In April 2021, the Chronic Disease Management Act of 2021 (CDMA) was introduced in the United States Senate (S. 1424) and House of Representatives (HR. 3563). This bipartisan bill builds upon previous versions of CDMA and follows a guidance issued by the US Department of Treasury in 2019 to further increase the flexibility of HSA-HDHPs to cover chronic disease services on pre-deductible basis. The 2020 Kaiser Family Foundation Survey reported that of employers offering an HSA-qualified health plan, 48% of employers with over 5000 employees and 29% of employers with over 200 employees reported implementing a benefit design that expanded pre-deductible coverage.

Smarter Deductibles, Better Value: Expanding Coverage in HSA-HDHPs

High-deductible health plans paired with a tax-free health savings account (HSA-HDHP) represent a growing percentage of plans offered on the individual and group market.  HDHPs have defined minimum deductibles and maximum out-of-pocket limits.  As of 2017, 43% of Americans were enrolled in plans with high deductibles, which represents a nearly threefold increase from 2007.  Employers, in particular, are increasingly offering Health Savings Account-eligible HDHPs (HSA-HDHP), which provide tax-free accounts for employers in conjunction with an HDHP, to expand coverage options, lower their health care spending, and promote proactive consumer engagement.  However, in these plans, enrollees with existing conditions are required to pay out-of-pocket for necessary services prior to meeting the plan deductible, resulting in lower utilization of care, and potentially poorer health outcomes and higher costs.

In July 2019, the U.S. Department of Treasury issued Notice 2019-45 in response to Executive Order 13877.  IRS Notice 2019-45 allows HSA-HDHP plans the flexibility to cover specified medications and services used to treat chronic diseases prior to meeting the plan deductible.  A previous guidance from the IRS allowed HSA-eligible HDHPs the ability to provide select preventive care benefits prior to satisfaction of the plan deductible, but services and medications used to treat chronic conditions were excluded.   Primary prevention, while important, is a small component of overall health spending.  By contrast, spending on chronic disease encompasses 78% of total U.S. health care expenditures

With these policies in place, all high-deductible plans are now able to adopt a more flexible benefit design offering more protection for certain medical services through a value-based insurance design plan structure.  As the market for HSA-eligible HDHPs grows, it is important that these plans use this flexibility to allow for effective health management for all beneficiaries.  A targeted strategy exploring coverage for certain high-value, clinically-indicated health services prior to meeting the deductible will produce more effective clinically-nuanced designs, without fundamentally altering the original intent and spirit of these plans.  Adoption of voluntary, clinically-nuanced expanded HDHP benefit designs has the potential to mitigate cost-related non-adherence, enhance patient-centered outcomes, allow for lower premiums than most PPOs and HMOs, and substantially reduce aggregate health care expenditures.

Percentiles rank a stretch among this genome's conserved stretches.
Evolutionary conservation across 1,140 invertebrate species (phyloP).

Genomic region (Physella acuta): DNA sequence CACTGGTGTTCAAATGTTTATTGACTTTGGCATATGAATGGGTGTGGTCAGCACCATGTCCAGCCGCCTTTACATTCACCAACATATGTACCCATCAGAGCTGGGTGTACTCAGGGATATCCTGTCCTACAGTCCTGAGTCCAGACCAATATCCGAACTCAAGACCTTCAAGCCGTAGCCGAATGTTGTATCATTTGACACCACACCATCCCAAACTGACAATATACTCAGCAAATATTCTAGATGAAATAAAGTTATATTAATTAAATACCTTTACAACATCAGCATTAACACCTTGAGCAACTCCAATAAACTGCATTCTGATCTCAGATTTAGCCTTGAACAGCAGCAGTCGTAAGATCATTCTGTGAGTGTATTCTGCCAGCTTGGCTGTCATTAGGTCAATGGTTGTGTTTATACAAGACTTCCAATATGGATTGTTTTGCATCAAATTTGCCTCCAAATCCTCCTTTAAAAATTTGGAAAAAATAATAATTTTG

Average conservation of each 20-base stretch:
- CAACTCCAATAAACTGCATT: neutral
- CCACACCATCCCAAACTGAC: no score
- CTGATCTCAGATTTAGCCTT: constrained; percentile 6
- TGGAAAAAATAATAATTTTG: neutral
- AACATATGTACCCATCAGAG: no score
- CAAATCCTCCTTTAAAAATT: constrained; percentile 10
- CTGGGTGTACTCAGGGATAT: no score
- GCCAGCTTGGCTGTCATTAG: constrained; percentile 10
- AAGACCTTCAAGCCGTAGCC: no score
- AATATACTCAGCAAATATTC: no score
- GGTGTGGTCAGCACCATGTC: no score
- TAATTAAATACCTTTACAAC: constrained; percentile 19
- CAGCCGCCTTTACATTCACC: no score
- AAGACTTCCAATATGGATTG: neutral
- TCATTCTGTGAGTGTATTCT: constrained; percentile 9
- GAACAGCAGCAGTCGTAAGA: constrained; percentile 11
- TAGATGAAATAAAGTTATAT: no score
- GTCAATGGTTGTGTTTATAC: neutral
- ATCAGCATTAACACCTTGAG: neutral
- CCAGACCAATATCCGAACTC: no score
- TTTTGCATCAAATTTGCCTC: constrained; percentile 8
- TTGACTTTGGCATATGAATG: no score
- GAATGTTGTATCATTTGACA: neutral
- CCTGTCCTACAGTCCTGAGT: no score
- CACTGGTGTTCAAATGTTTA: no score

Table 1. Chronic Disease Management Services in the Expanded Safe Harbor

Preventive Care Service For Individuals Diagnosed With
Angiotensin Converting Enzyme (ACE) inhibitors
Congestive heart failure, diabetes, and/or coronary artery disease
Anti-resorptive therapy
Osteoporosis and/or osteopenia
Congestive heart failure and/or coronary artery disease
Blood pressure monitor
Inhaled corticosteroids
Insulin and other glucose lowering agents
Retinopathy screening
Peak flow meter
Hemoglobin A1c testing
International Normalized Ratio (INR) testing
Liver disease and/or bleeding disorders
Low-density Lipoprotein (LDL) testing
Heart disease
Selective Serotonin Reuptake Inhibitors (SSRIs)
Heart disease and/or diabetes

Congressional Efforts to Further Expand Pre-Deductible Coverage

Building on the momentum of Executive Order 13877 and IRS Notice 2019-45, Senators John Thune (R-SD) and Tom Carper (D-DE), introduced the Chronic Disease Management Act of 2019 in the Senate (S. 1948), followed by the introduction of the companion bill in the House of Representatives (H.R. 3709) by Representatives Earl Blumenauer (D-OR) and Tom Reed (R-NY).  This bipartisan, bicameral legislation would provide high-deductible health plans the flexibility to provide coverage for services that manage chronic diseases prior to meeting the plan deductible.  The bill was reintroduced in the Senate in January 2020 (S. 3200) and April 2021 (S. 1424) and in the House of Representatives in May 2021 (HR. 3563), building on the IRS guidance and previous versions to further increase pre-deductible coverage for chronic disease management.

Rising health care spending has created serious fiscal challenges that emphasize the need to better engage consumers in their health care decisions.  Smarter deductibles might be a natural evolution of health plans, in that consumer cost-sharing would be reduced for the clinical services that are encouraged under many alternative payment models.  As value-based reimbursement promotes the delivery of evidence-based, high-quality care, consumer-facing initiatives must encourage use—not create barriers—to these high-value services.  Interventions that improve patient-centered outcomes while maintaining affordability are essential, and the clinically-nuanced HDHP would provide millions of Americans a plan option that better meets their clinical and financial needs.  The alignment of clinically nuanced provider-facing and consumer engagement initiatives is a necessary and critical step to reduce health care spending, improve quality of care, and enhance patient experience.

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